She is currently artist in residence with the Digital Hub where she has developed Radicle: A Creative Ecologies LAB. Seoidín has been working in the Dublin 8 area over the last 12 years. Other Projects include Mapping Green Dublin (Link), a year-long community mapping project with UCD Geography and Common Ground funded by the EPA (2020). This project mapped all of Dublin’s urban tree canopy and then carried out community mapping workshops of current and possible future green infrastructures for the area. HARD/GRAFT with Common Ground (2017-2019) grafted fruit tree, with Community groups towards future orchards including one of Ireland's oldest fruit trees, the famous Digital Hub pear tree.
Seoidín O’Sullivan works in the area of 'Critical Ecologies' connecting multidisciplinary teams and partnerships using creative participatory art methodologies to reveal solutions and work towards creating just multi-species futures and collective imaginaries at a time of climate crisis. Seoidín is recipient of the Arts Council Bursary Award 2021, Arts Council Next Generation Award 2018 and the inaugural Hyde Park, Chicago art residency award with IMMA and CREATE in 2017.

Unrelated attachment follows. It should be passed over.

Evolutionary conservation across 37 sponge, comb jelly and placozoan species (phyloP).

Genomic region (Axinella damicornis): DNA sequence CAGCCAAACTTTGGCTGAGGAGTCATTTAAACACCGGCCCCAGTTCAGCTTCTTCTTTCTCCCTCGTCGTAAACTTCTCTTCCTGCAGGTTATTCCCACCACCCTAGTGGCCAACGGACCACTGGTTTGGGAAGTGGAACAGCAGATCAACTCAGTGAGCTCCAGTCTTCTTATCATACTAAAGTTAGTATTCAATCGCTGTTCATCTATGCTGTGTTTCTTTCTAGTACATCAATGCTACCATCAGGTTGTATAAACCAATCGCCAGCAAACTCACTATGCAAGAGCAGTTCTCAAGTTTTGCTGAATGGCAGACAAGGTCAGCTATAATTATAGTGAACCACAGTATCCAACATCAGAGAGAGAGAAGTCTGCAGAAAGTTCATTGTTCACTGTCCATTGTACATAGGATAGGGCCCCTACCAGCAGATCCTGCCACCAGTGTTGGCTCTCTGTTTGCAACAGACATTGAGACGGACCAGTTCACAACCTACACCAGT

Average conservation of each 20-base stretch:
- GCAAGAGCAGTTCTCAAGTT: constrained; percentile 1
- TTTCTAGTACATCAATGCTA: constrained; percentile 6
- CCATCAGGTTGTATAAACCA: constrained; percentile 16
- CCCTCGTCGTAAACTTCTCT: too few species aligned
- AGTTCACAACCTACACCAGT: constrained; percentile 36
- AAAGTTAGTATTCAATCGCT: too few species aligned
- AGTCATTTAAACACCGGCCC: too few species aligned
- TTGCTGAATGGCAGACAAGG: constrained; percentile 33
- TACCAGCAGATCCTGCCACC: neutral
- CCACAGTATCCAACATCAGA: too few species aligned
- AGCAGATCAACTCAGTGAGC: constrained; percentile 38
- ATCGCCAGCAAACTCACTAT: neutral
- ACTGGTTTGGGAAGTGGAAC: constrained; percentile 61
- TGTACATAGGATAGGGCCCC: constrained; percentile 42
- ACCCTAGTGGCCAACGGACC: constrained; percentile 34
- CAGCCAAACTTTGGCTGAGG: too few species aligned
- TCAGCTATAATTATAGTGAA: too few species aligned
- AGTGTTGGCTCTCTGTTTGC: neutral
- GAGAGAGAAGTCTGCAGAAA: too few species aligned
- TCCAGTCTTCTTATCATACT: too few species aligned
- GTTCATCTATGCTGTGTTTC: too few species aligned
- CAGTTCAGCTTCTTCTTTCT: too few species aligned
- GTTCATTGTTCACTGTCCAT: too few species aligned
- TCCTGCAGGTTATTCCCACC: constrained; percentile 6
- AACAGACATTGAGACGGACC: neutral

Programme Contact: Anne Kelly, Curator NCAD Gallery | In Public Programmes, National College of Art and Design, 100 Thomas Street, Dublin D08 K521, Ireland.gallery@staff.ncad.ie 


TURNING GROUND Associated Project
Digital Hub Artist In Residence 2022 ~ Seoidín O’Sullivan

RADICLE is a Creative Ecologies LAB that uses social practice art methodologies to connect communities, artists and researchers to celebrate, imagine and create just and ecologically sustainable projects that affect change in their cities and neighbourhoods. Radicle, initiated by artist in resident Seoidín O’Sullivan, will be active from 31 May to 10 June 2022 at the Digital HUB, Digi 8 space.  It will be a library, open studio and workshop space for collective dreaming and action. It will act as locus and hub where artists, academic researchers and members of the community can meet and inform each other through their work and practices.

It brings and connects research projects that Seoidín has been part of like Mapping Green Dublin with Common Ground and UCD Geography,  Urban Grit with Robert Emmet Community Development Project and geographer Alma Clavin and Emotional mapping of the Camac River with geographer Ronan Foley. The LAB will host community ecology projects from the Digital HUB /NCAD neighbourhood through a series of lunchtime walk and talks.  There will be workshops demonstrating how to propagate plants through cuttings  with award winning gardener Joan Mallon, Critical Design with Anne Schiffer and discussions on The rights of Nature with Peter Doran.